“Strange things happen at the one-two point,” is a proverb based on the ancient East Asian board game Go. As summarized by cybernetic Cameron (played by Summer Glau) in Terminator: The Sarah Connor Chronicles,“It means the usual rules don’t always apply.” More specifically, the proverb refers to the strategic idiosyncrasies of certain playing positions on the Go board; “the heuristic principles of fighting along the sides or in the [center] often fail in the corner,” Go wiki Sensei’s Library clarifies. When we fight our way into tight corners, the laws of reality that we previously knew shimmer and warp. The more boxed-in we become, the more we need to expect the unexpected.
This is a fitting sentiment to feature in Terminator: The Sarah Connor Chronicles, the fourth installment in a media property dealing with time travel and its resultant paradoxes and alternate timelines. The show depicts its characters having fought their way deep into tight, reality-bending corners in their attempts to prevent apocalypse. By the second-season episode titled for the Go proverb, the rules established in 1984’s The Terminator—what we can expect from time travel, who’s an ally and who’s an enemy, what to do if you want to live—have been thoroughly warped.
In the episode “Strange Things Happen at the One Two Point,” Sarah Connor (Lena Headey) is deeply fixated on a pattern of three dots. Earlier in the series, another time traveler left her a message in blood on a safe house wall: a list of important names with three dots next to it. Seeing these dots in her dreams, Sarah is convinced that there’s more to them then the smeared fingerprints of a dying comrade; her investigation leads her to Dakara Systems, a tech start-up with a logo of three dots. She and Derek (Brian Austin Green) break in late at night, stealing all of the computers’ hard drives and bringing them back to Sarah’s teenage son, John (Thomas Dekker), an accomplished hacker.
On the hard drives, John discovers designs for an artificial intelligence system, a find that sets off Sarah’s internal alarms, but John explains that the designs are useless in light of Dakara Systems’ lack of processing power. Derek calls it a dead end, accusing Sarah of instigating a wild goose chase, an accusation she rebuts with, “Artificial intelligence, the company logo, the three dots—”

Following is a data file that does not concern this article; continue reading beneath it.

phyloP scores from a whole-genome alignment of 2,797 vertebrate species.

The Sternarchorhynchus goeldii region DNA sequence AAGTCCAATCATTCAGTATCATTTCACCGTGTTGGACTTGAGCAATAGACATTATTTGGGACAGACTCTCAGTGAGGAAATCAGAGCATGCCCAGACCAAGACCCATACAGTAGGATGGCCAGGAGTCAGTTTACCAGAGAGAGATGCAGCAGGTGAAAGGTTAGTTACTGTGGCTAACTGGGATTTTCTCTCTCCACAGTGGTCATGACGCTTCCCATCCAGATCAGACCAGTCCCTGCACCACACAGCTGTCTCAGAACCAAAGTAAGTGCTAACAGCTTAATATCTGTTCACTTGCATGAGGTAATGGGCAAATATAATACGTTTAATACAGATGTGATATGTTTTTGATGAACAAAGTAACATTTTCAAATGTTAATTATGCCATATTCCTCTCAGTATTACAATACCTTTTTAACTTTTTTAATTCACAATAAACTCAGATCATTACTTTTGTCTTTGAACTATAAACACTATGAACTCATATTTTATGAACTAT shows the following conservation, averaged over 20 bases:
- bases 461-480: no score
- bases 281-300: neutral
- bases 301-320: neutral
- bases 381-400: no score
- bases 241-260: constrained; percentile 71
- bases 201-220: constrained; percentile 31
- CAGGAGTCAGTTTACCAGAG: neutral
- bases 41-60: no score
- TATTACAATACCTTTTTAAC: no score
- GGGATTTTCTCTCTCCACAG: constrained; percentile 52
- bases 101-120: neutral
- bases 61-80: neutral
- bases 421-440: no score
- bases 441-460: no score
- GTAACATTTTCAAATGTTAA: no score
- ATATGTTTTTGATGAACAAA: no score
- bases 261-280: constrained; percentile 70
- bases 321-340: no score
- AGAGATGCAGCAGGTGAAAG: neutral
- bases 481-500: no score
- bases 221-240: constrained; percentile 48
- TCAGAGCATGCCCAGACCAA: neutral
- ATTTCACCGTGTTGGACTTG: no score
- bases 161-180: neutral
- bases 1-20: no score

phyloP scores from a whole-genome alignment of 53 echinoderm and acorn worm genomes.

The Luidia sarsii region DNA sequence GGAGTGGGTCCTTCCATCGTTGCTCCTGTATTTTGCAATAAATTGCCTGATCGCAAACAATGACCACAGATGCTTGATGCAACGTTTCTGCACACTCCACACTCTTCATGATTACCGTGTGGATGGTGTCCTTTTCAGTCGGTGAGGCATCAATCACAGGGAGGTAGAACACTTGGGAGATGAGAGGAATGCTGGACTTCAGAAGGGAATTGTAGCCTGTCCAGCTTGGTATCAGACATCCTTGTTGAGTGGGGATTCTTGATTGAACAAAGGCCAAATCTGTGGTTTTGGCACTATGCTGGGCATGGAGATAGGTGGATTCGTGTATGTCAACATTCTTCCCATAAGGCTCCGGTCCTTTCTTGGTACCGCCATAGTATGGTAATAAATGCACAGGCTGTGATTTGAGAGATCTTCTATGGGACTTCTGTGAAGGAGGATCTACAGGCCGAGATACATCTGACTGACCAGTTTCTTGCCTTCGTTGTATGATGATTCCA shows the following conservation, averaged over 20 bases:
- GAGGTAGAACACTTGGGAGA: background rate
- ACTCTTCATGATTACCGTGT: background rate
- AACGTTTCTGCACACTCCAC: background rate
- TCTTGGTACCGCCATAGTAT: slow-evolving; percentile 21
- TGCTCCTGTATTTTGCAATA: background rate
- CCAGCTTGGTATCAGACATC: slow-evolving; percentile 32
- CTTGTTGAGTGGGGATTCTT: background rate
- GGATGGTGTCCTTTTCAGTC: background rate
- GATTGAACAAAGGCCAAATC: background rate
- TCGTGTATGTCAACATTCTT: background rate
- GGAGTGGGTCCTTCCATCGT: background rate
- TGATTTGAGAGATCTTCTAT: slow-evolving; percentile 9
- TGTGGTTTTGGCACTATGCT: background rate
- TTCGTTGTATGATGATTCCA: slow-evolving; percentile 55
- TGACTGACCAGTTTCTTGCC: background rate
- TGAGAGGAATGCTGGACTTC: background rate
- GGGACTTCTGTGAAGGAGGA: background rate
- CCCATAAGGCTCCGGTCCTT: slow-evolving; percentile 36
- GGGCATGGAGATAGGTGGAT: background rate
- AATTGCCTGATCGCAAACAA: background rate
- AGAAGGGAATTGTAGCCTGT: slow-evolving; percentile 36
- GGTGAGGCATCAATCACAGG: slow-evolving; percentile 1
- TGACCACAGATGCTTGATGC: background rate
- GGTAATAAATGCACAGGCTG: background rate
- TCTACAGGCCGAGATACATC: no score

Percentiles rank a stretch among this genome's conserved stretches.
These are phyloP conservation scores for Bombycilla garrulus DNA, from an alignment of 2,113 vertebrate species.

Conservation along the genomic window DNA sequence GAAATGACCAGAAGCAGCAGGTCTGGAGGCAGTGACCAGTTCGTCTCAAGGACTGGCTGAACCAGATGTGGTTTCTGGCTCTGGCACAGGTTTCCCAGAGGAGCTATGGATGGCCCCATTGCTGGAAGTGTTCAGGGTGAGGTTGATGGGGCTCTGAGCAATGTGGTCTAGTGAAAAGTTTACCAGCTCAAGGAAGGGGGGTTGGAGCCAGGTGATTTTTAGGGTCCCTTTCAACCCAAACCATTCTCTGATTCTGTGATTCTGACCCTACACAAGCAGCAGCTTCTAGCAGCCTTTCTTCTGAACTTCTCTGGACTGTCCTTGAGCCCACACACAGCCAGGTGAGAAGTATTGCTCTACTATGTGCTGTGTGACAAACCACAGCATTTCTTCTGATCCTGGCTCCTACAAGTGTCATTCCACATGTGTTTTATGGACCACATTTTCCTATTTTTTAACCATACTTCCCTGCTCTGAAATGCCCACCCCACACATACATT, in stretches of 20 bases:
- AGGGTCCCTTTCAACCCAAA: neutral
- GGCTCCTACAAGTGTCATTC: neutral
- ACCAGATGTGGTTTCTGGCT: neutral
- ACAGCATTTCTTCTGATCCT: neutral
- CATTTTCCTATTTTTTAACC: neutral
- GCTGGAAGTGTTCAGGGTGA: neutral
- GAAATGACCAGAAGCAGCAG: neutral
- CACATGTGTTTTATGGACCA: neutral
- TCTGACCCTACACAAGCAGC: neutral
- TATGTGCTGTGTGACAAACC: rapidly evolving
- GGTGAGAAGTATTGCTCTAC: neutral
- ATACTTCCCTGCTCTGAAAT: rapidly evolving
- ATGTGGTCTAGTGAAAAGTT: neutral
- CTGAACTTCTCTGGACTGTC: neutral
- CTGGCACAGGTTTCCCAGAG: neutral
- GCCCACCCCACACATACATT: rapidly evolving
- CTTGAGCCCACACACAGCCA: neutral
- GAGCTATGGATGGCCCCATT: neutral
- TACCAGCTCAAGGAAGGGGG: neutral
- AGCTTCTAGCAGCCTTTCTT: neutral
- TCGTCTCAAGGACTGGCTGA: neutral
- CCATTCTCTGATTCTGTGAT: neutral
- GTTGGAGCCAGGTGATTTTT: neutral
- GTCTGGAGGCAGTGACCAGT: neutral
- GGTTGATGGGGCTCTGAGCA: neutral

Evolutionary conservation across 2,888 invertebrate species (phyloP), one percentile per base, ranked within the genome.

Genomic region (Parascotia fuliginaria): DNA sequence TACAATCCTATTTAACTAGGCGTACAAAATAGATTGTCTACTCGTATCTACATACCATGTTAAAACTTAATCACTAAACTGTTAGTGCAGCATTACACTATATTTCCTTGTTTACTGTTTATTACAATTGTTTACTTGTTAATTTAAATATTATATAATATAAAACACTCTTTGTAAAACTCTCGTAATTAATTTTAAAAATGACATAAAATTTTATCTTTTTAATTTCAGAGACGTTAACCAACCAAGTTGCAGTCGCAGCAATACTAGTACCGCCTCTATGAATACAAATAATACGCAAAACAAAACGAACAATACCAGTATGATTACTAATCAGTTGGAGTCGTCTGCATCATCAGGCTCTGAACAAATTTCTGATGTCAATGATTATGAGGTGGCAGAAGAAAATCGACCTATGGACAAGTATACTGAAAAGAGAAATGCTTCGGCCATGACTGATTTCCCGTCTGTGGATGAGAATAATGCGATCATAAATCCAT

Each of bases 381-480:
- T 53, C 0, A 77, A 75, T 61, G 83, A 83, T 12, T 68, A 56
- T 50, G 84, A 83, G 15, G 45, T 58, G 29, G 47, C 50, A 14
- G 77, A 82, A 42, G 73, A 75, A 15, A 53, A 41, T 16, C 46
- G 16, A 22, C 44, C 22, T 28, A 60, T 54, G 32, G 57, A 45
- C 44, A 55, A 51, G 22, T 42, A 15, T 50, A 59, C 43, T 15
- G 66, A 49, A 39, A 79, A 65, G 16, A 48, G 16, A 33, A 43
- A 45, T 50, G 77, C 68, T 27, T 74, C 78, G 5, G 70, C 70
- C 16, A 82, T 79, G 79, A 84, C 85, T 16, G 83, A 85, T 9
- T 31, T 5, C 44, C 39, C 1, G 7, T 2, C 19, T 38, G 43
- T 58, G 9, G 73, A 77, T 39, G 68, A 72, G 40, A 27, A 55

“Are fingerprints,” Derek says. “It’s just blood.”
“Everything on that wall has meant something,” Sarah argues. “It’s all blood.”
Sarah is sure that The Turk, the chess-playing AI that she’s been hunting for since it was stolen from inventor Andy Goode, can be traced to Dakara Systems. Derek has lost faith. While John initially has his doubts too, by the next morning, he’s made Sarah and Cameron an appointment to meet with the heads of Dakara Systems. He explains his change of heart: “Andy Goode was building a chess program . . . It always starts small.”
Dressed up in their best wealthy-investor chic, Sarah and Cameron meet with father-and-son team Alex (Eric Steinberg) and Xander (Eddie Shin) Akagi of Dakara Systems. Probing for connections to The Turk, Cameron poses a crucial question to Xander while Sarah and Alex grab coffee: “Do you like chess?” Later, when Sarah asks her what all of the evidence is adding up to, Cameron says, “Not The Turk. Xander doesn’t play chess. He prefers Go.” She pulls out a folding wooden board inscribed with a grid. “Xander said it’s been calculated that there are more possible Go games than atoms in the universe,” she continues, laying out black-and-white discs in the board’s center. “He’s offered to teach me how to play.”
Sarah counters, “Did he offer to tell you about his AI?” and when Cameron reiterates that Xander’s AI is not The Turk, Sarah says, “But it could be a piece of the puzzle. We’ve seen that before.”
Cameron responds, “Strange things happen at the one-two point.”
I won’t spoil for you which strange things happen here, at this point where Sarah Connor and her allies have boxed themselves in strategically by changing reality countless times in an effort to stave off nuclear apocalypse. Instead, let’s dwell together on the beauty of that phrasing, the “strange things,” as a way of describing action in a game so deceptively simple: black and white stones laid out on a grid. They don’t seem like they should stack up next to the strange things that happen in a work of science fiction—the way the air crackles and sparks with blue light whenever a new time traveler tears a hole through the decades; how a Terminator’s robotic skeleton designs a chemical bath for itself that allows its flesh and skin to regrow; the liquid metal CEO played by Garbage lead singer Shirley Manson, whose arms extend at will into gleaming daggers.
By placing Go on the same playing field as these miraculous, speculative sights, Terminator: The Sarah Connor Chronicles reminds us that games needn’t be elaborate to be magical, needn’t be novel to be surprising. As long as each player is an elaborate, novel human being, an ancient game like Go can continue to startle and move, to belong meaningfully alongside us in the twenty-first century—and further onward still.
have thought to look for otherwise.
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